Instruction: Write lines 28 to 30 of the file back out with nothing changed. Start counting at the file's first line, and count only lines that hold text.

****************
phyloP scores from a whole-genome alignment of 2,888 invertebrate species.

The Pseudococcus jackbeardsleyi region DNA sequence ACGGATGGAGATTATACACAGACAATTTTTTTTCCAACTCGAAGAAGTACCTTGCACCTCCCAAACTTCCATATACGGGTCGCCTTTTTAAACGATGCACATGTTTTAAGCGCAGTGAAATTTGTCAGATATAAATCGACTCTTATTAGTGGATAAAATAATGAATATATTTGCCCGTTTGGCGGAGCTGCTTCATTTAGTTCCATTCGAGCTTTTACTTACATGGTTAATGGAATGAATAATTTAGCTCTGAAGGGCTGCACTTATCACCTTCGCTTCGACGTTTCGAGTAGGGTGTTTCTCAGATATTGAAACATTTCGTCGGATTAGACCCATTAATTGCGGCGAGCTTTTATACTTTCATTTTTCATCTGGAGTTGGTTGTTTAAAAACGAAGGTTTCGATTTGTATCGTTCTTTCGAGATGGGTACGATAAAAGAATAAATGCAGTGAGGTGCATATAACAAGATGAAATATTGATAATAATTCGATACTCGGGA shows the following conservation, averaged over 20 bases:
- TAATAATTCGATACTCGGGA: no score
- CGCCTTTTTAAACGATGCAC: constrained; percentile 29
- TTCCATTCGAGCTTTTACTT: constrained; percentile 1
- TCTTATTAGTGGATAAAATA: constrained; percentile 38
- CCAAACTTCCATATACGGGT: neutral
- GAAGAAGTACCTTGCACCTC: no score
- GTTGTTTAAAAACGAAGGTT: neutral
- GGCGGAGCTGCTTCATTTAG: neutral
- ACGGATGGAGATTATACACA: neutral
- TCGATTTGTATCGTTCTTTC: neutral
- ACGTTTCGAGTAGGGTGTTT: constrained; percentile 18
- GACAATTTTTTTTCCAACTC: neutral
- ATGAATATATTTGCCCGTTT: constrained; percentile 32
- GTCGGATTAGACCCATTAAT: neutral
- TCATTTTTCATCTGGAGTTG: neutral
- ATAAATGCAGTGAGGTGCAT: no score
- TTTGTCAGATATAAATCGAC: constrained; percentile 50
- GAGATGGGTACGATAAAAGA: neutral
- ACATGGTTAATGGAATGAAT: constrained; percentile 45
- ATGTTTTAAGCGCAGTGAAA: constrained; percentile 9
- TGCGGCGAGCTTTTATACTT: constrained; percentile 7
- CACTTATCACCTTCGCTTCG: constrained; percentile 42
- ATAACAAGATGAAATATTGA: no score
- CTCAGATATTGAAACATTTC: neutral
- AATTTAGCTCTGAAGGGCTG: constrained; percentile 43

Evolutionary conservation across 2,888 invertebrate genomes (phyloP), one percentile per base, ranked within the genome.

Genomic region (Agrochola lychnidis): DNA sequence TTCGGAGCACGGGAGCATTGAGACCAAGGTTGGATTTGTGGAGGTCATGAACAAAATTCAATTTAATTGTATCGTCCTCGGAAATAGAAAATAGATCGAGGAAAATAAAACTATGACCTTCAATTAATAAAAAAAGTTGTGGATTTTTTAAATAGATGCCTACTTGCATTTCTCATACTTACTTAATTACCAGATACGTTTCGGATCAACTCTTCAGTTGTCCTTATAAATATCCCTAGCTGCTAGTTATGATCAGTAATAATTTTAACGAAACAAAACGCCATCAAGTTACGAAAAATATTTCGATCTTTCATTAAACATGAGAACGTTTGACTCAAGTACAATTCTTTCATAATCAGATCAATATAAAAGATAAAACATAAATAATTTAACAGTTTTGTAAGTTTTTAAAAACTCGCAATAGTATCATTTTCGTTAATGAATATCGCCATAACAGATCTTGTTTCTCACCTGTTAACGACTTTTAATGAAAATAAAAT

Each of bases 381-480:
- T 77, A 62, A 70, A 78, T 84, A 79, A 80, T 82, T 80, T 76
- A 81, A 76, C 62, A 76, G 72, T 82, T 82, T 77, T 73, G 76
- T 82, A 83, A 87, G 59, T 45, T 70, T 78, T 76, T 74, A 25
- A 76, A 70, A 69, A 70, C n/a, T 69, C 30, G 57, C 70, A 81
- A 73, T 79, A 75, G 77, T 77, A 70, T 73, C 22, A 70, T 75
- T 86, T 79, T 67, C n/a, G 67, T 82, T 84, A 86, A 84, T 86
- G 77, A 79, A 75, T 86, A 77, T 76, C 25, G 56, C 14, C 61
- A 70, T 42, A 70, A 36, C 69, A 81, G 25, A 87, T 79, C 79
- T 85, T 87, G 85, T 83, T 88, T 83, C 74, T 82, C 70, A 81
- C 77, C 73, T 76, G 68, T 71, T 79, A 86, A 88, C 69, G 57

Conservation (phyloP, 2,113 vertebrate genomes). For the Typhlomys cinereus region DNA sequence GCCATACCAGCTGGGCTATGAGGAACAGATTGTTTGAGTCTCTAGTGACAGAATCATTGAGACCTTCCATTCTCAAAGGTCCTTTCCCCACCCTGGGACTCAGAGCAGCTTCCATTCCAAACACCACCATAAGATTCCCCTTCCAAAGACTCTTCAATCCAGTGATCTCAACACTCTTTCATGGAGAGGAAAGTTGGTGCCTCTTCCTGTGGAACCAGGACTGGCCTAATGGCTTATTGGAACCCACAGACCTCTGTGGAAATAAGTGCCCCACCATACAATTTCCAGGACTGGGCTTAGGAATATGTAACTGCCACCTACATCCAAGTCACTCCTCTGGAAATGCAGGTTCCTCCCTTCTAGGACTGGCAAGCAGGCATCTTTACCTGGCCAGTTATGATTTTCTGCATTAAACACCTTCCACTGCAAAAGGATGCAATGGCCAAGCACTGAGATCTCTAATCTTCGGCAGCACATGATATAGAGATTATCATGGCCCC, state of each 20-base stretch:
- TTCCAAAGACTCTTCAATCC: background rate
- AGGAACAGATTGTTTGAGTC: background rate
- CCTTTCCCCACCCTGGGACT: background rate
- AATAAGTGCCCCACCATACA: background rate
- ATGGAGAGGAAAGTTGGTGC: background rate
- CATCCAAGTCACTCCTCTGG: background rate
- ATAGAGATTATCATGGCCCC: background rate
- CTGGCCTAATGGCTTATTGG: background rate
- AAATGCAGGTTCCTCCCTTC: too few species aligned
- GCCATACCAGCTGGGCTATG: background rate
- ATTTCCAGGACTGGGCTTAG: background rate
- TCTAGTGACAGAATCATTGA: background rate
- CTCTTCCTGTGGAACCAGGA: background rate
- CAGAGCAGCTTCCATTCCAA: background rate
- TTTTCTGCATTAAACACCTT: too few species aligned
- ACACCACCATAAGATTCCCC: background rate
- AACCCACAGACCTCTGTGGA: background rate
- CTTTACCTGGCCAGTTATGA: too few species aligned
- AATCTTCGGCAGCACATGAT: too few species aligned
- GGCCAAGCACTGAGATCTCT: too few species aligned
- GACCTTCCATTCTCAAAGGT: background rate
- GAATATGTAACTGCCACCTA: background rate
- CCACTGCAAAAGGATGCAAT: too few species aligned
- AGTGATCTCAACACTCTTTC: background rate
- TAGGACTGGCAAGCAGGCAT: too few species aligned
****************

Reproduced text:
Evolutionary conservation across 2,888 invertebrate genomes (phyloP), one percentile per base, ranked within the genome.

Genomic region (Agrochola lychnidis): DNA sequence TTCGGAGCACGGGAGCATTGAGACCAAGGTTGGATTTGTGGAGGTCATGAACAAAATTCAATTTAATTGTATCGTCCTCGGAAATAGAAAATAGATCGAGGAAAATAAAACTATGACCTTCAATTAATAAAAAAAGTTGTGGATTTTTTAAATAGATGCCTACTTGCATTTCTCATACTTACTTAATTACCAGATACGTTTCGGATCAACTCTTCAGTTGTCCTTATAAATATCCCTAGCTGCTAGTTATGATCAGTAATAATTTTAACGAAACAAAACGCCATCAAGTTACGAAAAATATTTCGATCTTTCATTAAACATGAGAACGTTTGACTCAAGTACAATTCTTTCATAATCAGATCAATATAAAAGATAAAACATAAATAATTTAACAGTTTTGTAAGTTTTTAAAAACTCGCAATAGTATCATTTTCGTTAATGAATATCGCCATAACAGATCTTGTTTCTCACCTGTTAACGACTTTTAATGAAAATAAAAT

Each of bases 381-480: